A young woman searches for her long-lost brother in Oaxaca, Mexico, during the Christmas festivities—in a small family saga from four-time novelist Benítez (The Weight of All Things, 2001, etc.).
At 33, Annie Hart Rush has just begun to settle into the confines of her life. Happily married and the mother of two boys, Annie has managed to build a good life for herself after a childhood heavily clouded over with grief. The first blow was the loss of Maggie, her twin sister, more than 20 years ago. Maggie’s death (in a tractor accident) set off a chain reaction of tragedy in the Hart family: Maggie’s father Elmer (who had been driving the tractor) killed himself in a fit of grief not long after the accident, and her older brother Hub, equally depressed, ran away from home at age 17 and was never heard from again. Or so Annie thought, until her mother Flo confesses on her deathbed that she had received postcards from Hub over the years since he left, all from different places and none with a return address. In the last throes of emphysema, Flo begs Annie to try to find Hub and reunite the family—a task made even more urgent by Flo’s will, which leaves the house to Hub. Annie sets off as a kind of private sleuth, partly out of fascination and partly to take her mind off her mother’s death. She’s able to track Hub as far as Oaxaca before the trail runs cold. There, she’s helped in her quest by Joe Cruz, a Berkeley anthropology professor whom she meets at her hotel. Joe has his own family demons (his wife and son died in a fire three years earlier), and Maggie sees him as a sort of kindred soul. Eventually, during the Night of the Radishes (December 23), everything in Maggie’s past and present begins to converge, and she must decide who she is and—more importantly—who she wants to be.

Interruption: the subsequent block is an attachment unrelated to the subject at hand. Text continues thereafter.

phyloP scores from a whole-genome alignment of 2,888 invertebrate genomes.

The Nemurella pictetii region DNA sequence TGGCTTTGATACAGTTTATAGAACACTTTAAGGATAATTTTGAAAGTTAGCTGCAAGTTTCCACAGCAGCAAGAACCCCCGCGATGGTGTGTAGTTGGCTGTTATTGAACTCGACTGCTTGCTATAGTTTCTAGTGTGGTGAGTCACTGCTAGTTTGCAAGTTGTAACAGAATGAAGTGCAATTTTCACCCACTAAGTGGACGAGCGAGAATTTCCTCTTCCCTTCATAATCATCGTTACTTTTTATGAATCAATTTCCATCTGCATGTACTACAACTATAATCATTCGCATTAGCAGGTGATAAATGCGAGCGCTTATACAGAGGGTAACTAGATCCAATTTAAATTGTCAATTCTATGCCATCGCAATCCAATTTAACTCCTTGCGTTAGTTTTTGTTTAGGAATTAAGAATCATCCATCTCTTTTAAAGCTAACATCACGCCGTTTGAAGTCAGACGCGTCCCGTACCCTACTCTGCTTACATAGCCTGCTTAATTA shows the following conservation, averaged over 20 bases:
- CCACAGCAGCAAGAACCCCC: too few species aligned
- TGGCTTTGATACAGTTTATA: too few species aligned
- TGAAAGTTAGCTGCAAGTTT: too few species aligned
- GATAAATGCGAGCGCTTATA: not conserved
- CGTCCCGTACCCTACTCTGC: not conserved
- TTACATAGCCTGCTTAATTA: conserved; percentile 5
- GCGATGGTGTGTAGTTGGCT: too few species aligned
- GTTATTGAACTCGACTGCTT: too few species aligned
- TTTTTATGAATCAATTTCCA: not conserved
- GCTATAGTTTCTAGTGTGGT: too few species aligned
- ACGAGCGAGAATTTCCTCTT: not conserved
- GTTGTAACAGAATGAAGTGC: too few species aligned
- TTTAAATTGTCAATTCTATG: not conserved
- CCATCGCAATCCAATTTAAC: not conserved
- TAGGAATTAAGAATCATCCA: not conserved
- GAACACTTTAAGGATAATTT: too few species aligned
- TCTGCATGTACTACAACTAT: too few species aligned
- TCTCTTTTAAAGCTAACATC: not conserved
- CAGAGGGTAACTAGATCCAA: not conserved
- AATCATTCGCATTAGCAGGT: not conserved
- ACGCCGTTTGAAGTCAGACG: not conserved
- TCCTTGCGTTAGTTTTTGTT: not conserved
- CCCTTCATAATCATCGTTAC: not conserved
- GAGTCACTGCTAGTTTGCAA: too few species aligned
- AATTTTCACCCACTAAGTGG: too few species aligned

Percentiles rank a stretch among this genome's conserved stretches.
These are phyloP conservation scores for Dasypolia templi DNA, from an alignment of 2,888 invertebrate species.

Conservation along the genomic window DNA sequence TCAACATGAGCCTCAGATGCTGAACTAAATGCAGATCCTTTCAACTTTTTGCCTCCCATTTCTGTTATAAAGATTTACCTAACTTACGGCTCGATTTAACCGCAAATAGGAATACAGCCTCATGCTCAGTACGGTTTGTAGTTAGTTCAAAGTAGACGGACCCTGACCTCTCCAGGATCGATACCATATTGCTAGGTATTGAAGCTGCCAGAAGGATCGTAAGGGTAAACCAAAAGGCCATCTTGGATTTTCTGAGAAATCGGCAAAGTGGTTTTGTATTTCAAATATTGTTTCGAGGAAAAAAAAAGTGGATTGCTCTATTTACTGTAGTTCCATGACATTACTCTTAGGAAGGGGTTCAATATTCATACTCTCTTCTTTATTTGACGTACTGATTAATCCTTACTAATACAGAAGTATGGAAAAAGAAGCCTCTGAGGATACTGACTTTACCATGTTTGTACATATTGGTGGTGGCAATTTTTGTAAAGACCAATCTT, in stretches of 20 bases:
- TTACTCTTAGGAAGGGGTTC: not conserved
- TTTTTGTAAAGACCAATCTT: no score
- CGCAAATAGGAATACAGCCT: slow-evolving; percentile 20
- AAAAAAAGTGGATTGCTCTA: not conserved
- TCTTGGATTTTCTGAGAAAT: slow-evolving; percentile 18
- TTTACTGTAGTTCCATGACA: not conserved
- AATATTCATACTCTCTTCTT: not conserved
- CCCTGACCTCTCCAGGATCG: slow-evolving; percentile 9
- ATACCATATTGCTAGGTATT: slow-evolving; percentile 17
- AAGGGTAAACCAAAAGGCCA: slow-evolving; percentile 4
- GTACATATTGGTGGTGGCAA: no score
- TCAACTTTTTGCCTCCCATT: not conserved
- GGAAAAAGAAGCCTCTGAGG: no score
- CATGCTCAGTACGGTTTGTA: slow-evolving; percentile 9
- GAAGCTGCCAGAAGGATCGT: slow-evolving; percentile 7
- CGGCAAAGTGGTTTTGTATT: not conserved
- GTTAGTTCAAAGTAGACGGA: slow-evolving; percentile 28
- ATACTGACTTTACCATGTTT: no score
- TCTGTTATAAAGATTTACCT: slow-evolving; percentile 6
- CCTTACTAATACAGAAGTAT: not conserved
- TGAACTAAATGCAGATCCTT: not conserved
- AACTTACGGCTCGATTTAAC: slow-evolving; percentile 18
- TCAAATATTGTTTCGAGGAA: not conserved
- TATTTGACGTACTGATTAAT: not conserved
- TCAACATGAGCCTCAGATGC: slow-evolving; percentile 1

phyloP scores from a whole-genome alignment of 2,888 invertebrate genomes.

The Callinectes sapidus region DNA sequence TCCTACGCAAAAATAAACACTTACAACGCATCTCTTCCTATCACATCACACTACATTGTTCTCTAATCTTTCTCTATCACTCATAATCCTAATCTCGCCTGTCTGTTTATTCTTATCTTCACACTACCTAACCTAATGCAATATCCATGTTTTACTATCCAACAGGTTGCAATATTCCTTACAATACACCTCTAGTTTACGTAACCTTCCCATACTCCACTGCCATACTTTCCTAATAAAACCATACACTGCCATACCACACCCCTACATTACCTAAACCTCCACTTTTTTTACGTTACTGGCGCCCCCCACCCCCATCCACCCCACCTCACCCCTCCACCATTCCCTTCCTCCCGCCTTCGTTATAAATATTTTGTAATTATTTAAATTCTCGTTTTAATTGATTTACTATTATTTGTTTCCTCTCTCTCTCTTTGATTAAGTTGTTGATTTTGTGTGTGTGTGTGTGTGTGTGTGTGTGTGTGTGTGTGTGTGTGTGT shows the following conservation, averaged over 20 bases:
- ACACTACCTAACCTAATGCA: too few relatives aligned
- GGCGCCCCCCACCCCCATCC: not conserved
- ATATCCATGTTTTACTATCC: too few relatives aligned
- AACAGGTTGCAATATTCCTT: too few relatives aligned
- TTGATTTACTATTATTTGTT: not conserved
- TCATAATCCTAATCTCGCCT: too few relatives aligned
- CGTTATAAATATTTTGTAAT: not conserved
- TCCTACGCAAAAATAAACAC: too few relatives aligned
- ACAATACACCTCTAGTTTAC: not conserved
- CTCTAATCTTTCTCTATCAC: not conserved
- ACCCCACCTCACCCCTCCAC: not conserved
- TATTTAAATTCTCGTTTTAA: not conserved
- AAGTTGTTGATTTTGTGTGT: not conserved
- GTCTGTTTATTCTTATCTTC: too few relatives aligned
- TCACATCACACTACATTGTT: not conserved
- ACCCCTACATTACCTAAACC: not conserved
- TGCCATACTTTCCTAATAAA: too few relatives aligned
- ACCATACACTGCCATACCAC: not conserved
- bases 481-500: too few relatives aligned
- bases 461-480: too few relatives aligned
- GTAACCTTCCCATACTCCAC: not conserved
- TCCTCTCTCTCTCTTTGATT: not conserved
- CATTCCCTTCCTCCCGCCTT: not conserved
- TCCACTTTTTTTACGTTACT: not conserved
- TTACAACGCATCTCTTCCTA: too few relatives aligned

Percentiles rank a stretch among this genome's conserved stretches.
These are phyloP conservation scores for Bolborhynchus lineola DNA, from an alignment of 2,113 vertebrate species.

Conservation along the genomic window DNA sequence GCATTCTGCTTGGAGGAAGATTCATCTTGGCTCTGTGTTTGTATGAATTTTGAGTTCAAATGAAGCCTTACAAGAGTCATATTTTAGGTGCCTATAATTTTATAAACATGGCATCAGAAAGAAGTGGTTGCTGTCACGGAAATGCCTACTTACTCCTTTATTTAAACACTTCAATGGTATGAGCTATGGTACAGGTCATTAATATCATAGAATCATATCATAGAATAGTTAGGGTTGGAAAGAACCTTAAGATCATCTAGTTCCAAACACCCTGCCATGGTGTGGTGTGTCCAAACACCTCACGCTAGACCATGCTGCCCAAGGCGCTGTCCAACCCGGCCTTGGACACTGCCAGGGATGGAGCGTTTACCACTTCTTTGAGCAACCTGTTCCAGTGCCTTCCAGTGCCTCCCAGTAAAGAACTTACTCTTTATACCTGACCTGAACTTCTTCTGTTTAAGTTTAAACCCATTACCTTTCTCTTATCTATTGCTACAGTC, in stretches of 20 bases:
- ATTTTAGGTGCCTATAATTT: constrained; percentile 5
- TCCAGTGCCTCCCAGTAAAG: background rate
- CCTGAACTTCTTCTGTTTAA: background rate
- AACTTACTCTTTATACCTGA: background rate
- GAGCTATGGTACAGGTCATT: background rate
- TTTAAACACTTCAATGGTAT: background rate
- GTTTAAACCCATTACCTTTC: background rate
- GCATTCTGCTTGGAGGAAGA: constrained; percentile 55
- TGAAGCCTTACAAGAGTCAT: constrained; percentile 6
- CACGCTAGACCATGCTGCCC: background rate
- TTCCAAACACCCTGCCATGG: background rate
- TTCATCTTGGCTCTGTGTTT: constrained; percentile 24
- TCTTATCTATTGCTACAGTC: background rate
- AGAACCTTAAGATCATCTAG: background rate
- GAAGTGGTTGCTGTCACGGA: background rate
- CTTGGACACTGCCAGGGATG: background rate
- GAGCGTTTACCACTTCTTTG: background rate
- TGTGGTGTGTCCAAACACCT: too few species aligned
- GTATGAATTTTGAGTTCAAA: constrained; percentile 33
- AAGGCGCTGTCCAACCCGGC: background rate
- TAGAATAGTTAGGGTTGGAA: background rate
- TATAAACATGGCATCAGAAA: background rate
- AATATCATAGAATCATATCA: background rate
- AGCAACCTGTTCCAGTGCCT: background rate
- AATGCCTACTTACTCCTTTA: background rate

As soap operas go, this is pretty good: a nice mix of family drama, exotic settings, mystery, and psychology.